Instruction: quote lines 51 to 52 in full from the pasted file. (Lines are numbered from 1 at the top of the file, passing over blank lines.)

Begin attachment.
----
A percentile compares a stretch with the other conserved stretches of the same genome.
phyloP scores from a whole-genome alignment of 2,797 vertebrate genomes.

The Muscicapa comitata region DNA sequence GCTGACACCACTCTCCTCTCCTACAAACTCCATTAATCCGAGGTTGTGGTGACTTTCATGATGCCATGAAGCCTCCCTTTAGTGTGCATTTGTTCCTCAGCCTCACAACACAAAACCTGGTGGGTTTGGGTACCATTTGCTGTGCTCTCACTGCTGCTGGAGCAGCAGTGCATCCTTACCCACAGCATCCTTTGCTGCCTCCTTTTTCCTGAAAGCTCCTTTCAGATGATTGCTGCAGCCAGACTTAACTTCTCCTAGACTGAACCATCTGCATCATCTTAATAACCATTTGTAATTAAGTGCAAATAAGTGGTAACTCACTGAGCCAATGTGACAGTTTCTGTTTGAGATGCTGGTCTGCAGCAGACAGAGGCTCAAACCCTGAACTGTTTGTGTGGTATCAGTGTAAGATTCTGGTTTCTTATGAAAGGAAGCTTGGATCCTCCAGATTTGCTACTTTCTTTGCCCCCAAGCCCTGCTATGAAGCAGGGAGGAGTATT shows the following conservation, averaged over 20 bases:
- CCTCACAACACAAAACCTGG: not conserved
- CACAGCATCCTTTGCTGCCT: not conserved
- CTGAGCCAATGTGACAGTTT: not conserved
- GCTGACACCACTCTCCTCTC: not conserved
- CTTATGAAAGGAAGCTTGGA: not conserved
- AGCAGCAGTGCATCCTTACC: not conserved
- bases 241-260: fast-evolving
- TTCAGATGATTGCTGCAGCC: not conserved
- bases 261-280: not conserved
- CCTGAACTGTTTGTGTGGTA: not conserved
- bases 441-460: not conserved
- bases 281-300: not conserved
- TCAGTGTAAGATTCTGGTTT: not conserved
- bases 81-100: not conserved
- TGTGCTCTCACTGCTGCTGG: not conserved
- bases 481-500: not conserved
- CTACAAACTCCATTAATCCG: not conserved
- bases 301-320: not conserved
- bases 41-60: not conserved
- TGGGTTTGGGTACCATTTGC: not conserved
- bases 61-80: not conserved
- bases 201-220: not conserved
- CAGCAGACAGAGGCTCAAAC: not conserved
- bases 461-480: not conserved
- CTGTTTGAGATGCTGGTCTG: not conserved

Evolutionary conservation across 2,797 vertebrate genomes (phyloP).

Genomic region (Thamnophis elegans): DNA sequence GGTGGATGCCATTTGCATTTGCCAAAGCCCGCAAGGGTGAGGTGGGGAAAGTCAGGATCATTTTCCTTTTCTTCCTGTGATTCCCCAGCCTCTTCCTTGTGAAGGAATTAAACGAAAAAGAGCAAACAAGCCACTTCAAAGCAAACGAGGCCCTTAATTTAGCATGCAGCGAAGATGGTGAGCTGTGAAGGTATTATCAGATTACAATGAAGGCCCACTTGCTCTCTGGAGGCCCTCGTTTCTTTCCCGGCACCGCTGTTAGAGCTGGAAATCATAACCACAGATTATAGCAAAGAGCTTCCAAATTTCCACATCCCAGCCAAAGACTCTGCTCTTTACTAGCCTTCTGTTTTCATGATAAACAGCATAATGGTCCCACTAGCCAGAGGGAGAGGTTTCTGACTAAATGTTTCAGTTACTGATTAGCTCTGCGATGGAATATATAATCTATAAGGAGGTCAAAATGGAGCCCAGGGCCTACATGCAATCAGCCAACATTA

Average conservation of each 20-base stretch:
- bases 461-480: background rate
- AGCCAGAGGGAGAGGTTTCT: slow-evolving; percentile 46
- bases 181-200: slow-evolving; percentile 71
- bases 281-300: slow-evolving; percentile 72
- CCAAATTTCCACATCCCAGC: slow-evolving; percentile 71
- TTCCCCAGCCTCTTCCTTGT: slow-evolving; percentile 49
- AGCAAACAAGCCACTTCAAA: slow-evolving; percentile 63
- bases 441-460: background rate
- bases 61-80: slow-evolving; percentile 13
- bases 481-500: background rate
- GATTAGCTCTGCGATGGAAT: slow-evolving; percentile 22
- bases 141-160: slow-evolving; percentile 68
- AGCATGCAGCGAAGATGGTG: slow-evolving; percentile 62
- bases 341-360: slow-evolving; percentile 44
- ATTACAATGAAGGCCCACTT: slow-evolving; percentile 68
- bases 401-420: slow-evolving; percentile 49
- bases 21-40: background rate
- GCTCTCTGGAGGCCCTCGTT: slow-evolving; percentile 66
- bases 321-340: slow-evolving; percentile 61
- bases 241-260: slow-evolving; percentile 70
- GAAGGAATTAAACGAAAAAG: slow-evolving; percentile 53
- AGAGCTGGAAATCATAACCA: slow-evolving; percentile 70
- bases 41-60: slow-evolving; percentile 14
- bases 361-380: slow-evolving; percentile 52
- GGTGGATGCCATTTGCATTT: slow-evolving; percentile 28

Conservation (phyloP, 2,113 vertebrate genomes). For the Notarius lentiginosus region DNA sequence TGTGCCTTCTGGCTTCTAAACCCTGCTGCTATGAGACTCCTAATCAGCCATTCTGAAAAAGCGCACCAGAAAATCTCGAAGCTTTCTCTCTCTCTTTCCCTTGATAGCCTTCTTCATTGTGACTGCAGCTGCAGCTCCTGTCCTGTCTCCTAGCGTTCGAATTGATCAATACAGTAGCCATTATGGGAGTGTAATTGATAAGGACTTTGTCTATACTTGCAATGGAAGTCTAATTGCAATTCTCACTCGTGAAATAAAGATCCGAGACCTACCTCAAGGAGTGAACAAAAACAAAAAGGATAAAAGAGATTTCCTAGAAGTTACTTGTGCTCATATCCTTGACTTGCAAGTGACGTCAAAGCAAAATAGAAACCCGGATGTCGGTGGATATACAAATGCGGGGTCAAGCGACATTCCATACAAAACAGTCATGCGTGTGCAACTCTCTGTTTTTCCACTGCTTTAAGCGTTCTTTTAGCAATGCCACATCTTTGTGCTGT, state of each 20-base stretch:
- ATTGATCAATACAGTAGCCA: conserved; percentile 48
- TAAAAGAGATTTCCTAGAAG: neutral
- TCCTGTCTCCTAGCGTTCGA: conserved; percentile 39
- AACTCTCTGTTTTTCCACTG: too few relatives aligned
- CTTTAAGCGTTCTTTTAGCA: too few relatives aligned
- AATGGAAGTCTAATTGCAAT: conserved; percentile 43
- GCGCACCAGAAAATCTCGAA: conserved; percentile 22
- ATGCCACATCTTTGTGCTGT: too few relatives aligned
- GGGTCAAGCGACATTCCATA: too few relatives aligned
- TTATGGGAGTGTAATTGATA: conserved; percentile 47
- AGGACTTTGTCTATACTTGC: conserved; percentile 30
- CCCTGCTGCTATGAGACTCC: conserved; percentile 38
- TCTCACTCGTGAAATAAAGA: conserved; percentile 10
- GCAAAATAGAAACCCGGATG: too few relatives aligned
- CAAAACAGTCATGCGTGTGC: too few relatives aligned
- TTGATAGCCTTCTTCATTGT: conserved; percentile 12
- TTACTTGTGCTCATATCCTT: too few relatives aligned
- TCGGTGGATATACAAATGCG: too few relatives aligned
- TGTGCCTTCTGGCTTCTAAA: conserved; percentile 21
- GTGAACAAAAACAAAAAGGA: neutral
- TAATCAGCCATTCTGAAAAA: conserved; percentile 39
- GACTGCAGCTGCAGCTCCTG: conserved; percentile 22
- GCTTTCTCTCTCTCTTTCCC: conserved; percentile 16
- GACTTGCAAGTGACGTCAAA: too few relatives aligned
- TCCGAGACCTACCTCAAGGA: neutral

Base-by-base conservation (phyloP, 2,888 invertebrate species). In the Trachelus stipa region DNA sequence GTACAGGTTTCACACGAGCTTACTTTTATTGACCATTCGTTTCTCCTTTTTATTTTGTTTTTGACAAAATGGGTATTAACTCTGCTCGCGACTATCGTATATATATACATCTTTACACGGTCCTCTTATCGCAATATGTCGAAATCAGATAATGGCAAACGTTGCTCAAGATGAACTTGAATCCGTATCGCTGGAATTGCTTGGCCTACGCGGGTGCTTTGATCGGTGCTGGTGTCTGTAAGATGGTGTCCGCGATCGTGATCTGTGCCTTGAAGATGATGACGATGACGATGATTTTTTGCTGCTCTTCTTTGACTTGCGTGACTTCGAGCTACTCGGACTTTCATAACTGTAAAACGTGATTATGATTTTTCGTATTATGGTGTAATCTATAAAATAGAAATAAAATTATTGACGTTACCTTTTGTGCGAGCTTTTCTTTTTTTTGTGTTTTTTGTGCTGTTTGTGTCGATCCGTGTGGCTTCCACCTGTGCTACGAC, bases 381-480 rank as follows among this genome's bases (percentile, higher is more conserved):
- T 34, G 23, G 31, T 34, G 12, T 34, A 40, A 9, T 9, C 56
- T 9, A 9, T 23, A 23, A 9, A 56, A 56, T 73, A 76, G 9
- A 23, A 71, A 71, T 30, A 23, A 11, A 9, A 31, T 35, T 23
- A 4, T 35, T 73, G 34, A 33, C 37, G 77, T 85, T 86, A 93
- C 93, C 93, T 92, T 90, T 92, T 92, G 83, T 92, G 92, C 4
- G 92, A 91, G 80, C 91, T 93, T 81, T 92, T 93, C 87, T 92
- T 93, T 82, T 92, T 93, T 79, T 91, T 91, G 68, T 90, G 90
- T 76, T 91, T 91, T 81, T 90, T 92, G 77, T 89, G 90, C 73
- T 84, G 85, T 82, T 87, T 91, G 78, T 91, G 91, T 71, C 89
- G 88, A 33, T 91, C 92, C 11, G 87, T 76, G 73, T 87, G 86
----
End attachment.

- bases 241-260: slow-evolving; percentile 70
- GAAGGAATTAAACGAAAAAG: slow-evolving; percentile 53